In the Houston area, only 16 percent of CenterPoint Energy’s 2.4 million residential customers — or about one in six — switched their electricity providers over the past year, according to the state’s grid manager, the Electric Reliability Council of Texas. Among the 3.5 million customers of the state’s largest electric distribution utility, Oncor of Dallas, just 13 percent — only one in eight — signed up with a new retail power company in the last 12 months.
Oncor, the state’s largest distribution utility which covers Dallas, Fort Worth and much of North Texas, has already agreed to pass all of the millions of dollars of expected tax savings along to consumers. Oncor agreed to pass the savings along to customers as part of a rate review which is a formal process in which the PUC reviews the appropriateness of rates being charged by the utility. No exact details have been determined with respect to how the savings will be passed along. The rate review was actually completed before the tax reform bill was passed but there was a commitment in principle to passing along the savings. It’s not yet know exactly how much Oncor will save from the lower corporate tax rates but with a $245 million tax bill in 2017 future saving are likely to be in the tens of millions of dollars.
2. Fraud: Too many people have been victimized by glib sales reps with promises of cheap electricity flowing in an unending stream only to discover that, as is so often true, “it ain’t necessarily so”. They’ve been locked into unwanted term contracts or there’s a catch – some utilities will give you the great rate only if you meet a usage minimum; basically, the “rate” is, in actuality, a “bulk purchase” discounted fee – or they paid a deposit never to hear from the rep again.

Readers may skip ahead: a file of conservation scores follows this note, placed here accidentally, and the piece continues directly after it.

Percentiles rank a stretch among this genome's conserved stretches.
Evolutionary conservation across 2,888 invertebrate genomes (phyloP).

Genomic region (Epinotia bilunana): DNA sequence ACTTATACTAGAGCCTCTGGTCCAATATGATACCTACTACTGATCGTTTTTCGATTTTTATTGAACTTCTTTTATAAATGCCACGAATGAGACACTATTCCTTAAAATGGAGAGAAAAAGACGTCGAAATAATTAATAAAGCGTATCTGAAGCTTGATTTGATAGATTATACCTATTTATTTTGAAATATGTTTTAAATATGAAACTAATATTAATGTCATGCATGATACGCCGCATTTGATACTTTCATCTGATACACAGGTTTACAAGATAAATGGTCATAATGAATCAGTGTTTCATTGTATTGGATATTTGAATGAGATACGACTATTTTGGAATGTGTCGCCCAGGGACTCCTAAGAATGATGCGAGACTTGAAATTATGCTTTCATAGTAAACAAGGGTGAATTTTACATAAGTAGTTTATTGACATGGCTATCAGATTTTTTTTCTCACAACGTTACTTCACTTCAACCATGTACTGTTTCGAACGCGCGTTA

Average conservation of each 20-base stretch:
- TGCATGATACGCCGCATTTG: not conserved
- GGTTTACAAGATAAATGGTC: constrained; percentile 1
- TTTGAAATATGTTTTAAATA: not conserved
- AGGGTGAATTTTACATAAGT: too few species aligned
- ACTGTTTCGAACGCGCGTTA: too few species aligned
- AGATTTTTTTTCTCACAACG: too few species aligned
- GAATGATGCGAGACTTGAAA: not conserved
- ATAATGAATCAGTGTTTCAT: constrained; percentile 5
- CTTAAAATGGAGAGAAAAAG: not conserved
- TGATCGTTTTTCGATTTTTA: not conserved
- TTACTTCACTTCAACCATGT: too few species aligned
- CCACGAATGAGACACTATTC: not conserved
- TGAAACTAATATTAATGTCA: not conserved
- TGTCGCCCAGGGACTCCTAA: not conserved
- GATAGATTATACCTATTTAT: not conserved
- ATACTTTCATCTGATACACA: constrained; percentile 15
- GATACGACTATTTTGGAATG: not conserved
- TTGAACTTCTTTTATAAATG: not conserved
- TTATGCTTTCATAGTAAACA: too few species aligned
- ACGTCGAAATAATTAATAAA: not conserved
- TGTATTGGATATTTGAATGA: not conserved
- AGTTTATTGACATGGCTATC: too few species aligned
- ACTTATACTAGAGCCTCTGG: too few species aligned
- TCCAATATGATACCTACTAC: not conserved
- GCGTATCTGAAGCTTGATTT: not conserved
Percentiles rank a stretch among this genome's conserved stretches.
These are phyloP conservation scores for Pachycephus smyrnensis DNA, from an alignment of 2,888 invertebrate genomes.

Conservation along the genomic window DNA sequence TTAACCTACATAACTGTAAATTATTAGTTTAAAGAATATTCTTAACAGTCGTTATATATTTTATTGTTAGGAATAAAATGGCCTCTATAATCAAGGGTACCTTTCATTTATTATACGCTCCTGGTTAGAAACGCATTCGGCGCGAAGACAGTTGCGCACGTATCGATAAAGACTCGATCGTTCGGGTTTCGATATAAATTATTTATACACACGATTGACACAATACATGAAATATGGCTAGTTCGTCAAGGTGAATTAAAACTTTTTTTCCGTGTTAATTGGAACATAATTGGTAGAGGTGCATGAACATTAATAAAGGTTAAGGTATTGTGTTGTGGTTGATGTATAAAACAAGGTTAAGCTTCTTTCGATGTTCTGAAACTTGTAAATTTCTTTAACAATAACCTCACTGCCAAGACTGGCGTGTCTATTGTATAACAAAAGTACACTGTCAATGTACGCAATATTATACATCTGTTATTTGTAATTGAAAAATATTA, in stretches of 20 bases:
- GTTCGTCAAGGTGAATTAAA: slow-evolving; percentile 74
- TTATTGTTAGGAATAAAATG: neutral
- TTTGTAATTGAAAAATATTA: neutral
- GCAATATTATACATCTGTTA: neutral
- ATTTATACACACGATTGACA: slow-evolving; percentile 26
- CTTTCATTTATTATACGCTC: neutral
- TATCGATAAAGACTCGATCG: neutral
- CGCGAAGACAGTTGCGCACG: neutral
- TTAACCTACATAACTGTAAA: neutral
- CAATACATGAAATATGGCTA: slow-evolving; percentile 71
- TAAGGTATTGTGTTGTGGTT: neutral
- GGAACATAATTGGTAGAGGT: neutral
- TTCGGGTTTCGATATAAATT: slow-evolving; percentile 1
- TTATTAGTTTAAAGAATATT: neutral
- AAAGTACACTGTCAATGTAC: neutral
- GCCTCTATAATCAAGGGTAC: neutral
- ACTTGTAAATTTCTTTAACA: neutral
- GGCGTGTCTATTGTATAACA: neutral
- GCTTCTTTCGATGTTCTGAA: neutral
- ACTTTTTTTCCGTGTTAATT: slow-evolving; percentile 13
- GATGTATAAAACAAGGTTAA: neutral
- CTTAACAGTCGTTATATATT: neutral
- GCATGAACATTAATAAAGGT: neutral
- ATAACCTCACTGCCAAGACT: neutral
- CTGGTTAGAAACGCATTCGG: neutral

To skirt the late summer electricity rate hikes, a little bit of planning can really pay off. Try to avoid signing new long-term electricity contracts in late summer. While it may be impossible to escape signing a new electricity contract if you’re moving during that time, just know that a short-term plan may make more sense until the rates go back down in the fall. That way you’re not stuck paying a premium rate for an entire year or more.
That’s what Josh Burdick thinks when looks around for electricity deals on Power to Choose for his 1,400 square foot West University condo. But Burdick, 45, an information technology project manager for an oil company in Houston, figured that he wouldn’t end up saving that much. He signed up with Reliant 11 years ago and has never left, paying anywhere from $120 to $150 a month during the summer. He is not even on a plan, instead paying month-to-month market rates, which typically cost more than longer term retail contracts.
There are approximately 5,000 businesses associated with the energy industry in Houston, which is why the city is known as the world's "Energy Capital." Houston is home to more than 2 million people and is one of the most populated areas in the United States. City homeowners, renters and business owners get to choose between energy companies in Houston to supply their electricity. In Houston, one electricity supply rate won't fit the needs of all energy users. Therefore, it's important for consumers to use electric choice to shop for the best plan for them.